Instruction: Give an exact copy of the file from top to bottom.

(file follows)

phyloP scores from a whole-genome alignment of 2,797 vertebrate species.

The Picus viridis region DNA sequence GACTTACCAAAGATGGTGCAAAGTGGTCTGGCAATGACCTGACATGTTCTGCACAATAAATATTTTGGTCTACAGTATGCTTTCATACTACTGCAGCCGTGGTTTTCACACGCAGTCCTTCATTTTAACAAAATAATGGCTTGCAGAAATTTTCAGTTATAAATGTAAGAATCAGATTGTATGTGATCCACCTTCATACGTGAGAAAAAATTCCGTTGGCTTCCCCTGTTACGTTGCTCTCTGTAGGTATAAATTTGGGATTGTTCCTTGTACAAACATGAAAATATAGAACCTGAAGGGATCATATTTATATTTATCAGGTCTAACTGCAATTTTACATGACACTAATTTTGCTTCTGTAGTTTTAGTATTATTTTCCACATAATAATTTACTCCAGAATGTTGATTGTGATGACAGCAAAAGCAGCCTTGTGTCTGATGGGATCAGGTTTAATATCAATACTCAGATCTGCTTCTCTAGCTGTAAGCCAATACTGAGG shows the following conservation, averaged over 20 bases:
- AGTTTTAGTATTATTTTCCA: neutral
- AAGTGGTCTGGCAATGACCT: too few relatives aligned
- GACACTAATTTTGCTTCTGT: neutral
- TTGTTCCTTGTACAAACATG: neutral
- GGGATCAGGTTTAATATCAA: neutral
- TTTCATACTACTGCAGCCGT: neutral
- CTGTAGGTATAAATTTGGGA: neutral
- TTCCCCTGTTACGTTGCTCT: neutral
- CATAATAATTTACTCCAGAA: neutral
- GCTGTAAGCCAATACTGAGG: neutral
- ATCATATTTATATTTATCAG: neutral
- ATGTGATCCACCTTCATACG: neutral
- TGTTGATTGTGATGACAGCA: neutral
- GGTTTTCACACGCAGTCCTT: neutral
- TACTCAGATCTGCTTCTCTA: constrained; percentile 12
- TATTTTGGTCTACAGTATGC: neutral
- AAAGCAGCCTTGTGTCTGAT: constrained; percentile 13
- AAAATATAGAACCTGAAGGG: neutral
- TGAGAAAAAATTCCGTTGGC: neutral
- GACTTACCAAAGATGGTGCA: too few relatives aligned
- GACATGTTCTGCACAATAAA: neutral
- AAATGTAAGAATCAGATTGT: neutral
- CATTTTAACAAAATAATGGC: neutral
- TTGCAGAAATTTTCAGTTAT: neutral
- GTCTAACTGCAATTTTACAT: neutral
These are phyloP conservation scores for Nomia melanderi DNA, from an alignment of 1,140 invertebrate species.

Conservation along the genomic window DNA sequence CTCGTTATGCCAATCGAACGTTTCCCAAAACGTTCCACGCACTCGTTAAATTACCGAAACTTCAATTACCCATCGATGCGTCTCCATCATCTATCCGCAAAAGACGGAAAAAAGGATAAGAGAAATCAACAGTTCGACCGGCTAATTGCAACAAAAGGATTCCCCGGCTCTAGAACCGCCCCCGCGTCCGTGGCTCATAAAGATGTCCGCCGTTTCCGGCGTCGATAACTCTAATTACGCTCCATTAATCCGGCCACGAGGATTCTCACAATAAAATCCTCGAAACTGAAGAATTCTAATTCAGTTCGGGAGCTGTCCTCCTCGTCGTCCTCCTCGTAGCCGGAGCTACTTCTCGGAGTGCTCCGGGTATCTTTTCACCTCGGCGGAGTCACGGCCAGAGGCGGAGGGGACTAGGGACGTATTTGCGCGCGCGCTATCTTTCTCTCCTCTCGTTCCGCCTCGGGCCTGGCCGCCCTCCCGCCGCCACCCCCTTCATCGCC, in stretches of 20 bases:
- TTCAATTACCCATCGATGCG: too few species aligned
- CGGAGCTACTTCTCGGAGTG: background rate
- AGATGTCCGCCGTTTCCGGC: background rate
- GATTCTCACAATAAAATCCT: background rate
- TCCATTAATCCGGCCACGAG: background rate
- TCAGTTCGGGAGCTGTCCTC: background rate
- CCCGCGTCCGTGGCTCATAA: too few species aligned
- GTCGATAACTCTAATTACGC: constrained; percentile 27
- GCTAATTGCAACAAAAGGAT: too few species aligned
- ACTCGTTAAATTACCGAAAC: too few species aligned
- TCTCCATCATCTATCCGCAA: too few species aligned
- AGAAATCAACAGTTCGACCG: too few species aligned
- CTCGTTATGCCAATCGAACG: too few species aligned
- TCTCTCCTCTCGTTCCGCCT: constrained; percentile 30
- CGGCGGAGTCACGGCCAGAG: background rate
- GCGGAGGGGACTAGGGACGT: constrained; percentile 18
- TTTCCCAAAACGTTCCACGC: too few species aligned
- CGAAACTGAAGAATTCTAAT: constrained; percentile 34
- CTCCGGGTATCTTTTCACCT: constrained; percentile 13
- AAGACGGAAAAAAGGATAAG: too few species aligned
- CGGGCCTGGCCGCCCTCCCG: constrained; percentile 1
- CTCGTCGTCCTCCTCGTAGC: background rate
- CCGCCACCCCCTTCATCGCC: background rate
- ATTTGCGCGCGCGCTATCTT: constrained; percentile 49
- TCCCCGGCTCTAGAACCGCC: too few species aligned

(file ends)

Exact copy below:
phyloP scores from a whole-genome alignment of 2,797 vertebrate species.

The Picus viridis region DNA sequence GACTTACCAAAGATGGTGCAAAGTGGTCTGGCAATGACCTGACATGTTCTGCACAATAAATATTTTGGTCTACAGTATGCTTTCATACTACTGCAGCCGTGGTTTTCACACGCAGTCCTTCATTTTAACAAAATAATGGCTTGCAGAAATTTTCAGTTATAAATGTAAGAATCAGATTGTATGTGATCCACCTTCATACGTGAGAAAAAATTCCGTTGGCTTCCCCTGTTACGTTGCTCTCTGTAGGTATAAATTTGGGATTGTTCCTTGTACAAACATGAAAATATAGAACCTGAAGGGATCATATTTATATTTATCAGGTCTAACTGCAATTTTACATGACACTAATTTTGCTTCTGTAGTTTTAGTATTATTTTCCACATAATAATTTACTCCAGAATGTTGATTGTGATGACAGCAAAAGCAGCCTTGTGTCTGATGGGATCAGGTTTAATATCAATACTCAGATCTGCTTCTCTAGCTGTAAGCCAATACTGAGG shows the following conservation, averaged over 20 bases:
- AGTTTTAGTATTATTTTCCA: neutral
- AAGTGGTCTGGCAATGACCT: too few relatives aligned
- GACACTAATTTTGCTTCTGT: neutral
- TTGTTCCTTGTACAAACATG: neutral
- GGGATCAGGTTTAATATCAA: neutral
- TTTCATACTACTGCAGCCGT: neutral
- CTGTAGGTATAAATTTGGGA: neutral
- TTCCCCTGTTACGTTGCTCT: neutral
- CATAATAATTTACTCCAGAA: neutral
- GCTGTAAGCCAATACTGAGG: neutral
- ATCATATTTATATTTATCAG: neutral
- ATGTGATCCACCTTCATACG: neutral
- TGTTGATTGTGATGACAGCA: neutral
- GGTTTTCACACGCAGTCCTT: neutral
- TACTCAGATCTGCTTCTCTA: constrained; percentile 12
- TATTTTGGTCTACAGTATGC: neutral
- AAAGCAGCCTTGTGTCTGAT: constrained; percentile 13
- AAAATATAGAACCTGAAGGG: neutral
- TGAGAAAAAATTCCGTTGGC: neutral
- GACTTACCAAAGATGGTGCA: too few relatives aligned
- GACATGTTCTGCACAATAAA: neutral
- AAATGTAAGAATCAGATTGT: neutral
- CATTTTAACAAAATAATGGC: neutral
- TTGCAGAAATTTTCAGTTAT: neutral
- GTCTAACTGCAATTTTACAT: neutral
These are phyloP conservation scores for Nomia melanderi DNA, from an alignment of 1,140 invertebrate species.

Conservation along the genomic window DNA sequence CTCGTTATGCCAATCGAACGTTTCCCAAAACGTTCCACGCACTCGTTAAATTACCGAAACTTCAATTACCCATCGATGCGTCTCCATCATCTATCCGCAAAAGACGGAAAAAAGGATAAGAGAAATCAACAGTTCGACCGGCTAATTGCAACAAAAGGATTCCCCGGCTCTAGAACCGCCCCCGCGTCCGTGGCTCATAAAGATGTCCGCCGTTTCCGGCGTCGATAACTCTAATTACGCTCCATTAATCCGGCCACGAGGATTCTCACAATAAAATCCTCGAAACTGAAGAATTCTAATTCAGTTCGGGAGCTGTCCTCCTCGTCGTCCTCCTCGTAGCCGGAGCTACTTCTCGGAGTGCTCCGGGTATCTTTTCACCTCGGCGGAGTCACGGCCAGAGGCGGAGGGGACTAGGGACGTATTTGCGCGCGCGCTATCTTTCTCTCCTCTCGTTCCGCCTCGGGCCTGGCCGCCCTCCCGCCGCCACCCCCTTCATCGCC, in stretches of 20 bases:
- TTCAATTACCCATCGATGCG: too few species aligned
- CGGAGCTACTTCTCGGAGTG: background rate
- AGATGTCCGCCGTTTCCGGC: background rate
- GATTCTCACAATAAAATCCT: background rate
- TCCATTAATCCGGCCACGAG: background rate
- TCAGTTCGGGAGCTGTCCTC: background rate
- CCCGCGTCCGTGGCTCATAA: too few species aligned
- GTCGATAACTCTAATTACGC: constrained; percentile 27
- GCTAATTGCAACAAAAGGAT: too few species aligned
- ACTCGTTAAATTACCGAAAC: too few species aligned
- TCTCCATCATCTATCCGCAA: too few species aligned
- AGAAATCAACAGTTCGACCG: too few species aligned
- CTCGTTATGCCAATCGAACG: too few species aligned
- TCTCTCCTCTCGTTCCGCCT: constrained; percentile 30
- CGGCGGAGTCACGGCCAGAG: background rate
- GCGGAGGGGACTAGGGACGT: constrained; percentile 18
- TTTCCCAAAACGTTCCACGC: too few species aligned
- CGAAACTGAAGAATTCTAAT: constrained; percentile 34
- CTCCGGGTATCTTTTCACCT: constrained; percentile 13
- AAGACGGAAAAAAGGATAAG: too few species aligned
- CGGGCCTGGCCGCCCTCCCG: constrained; percentile 1
- CTCGTCGTCCTCCTCGTAGC: background rate
- CCGCCACCCCCTTCATCGCC: background rate
- ATTTGCGCGCGCGCTATCTT: constrained; percentile 49
- TCCCCGGCTCTAGAACCGCC: too few species aligned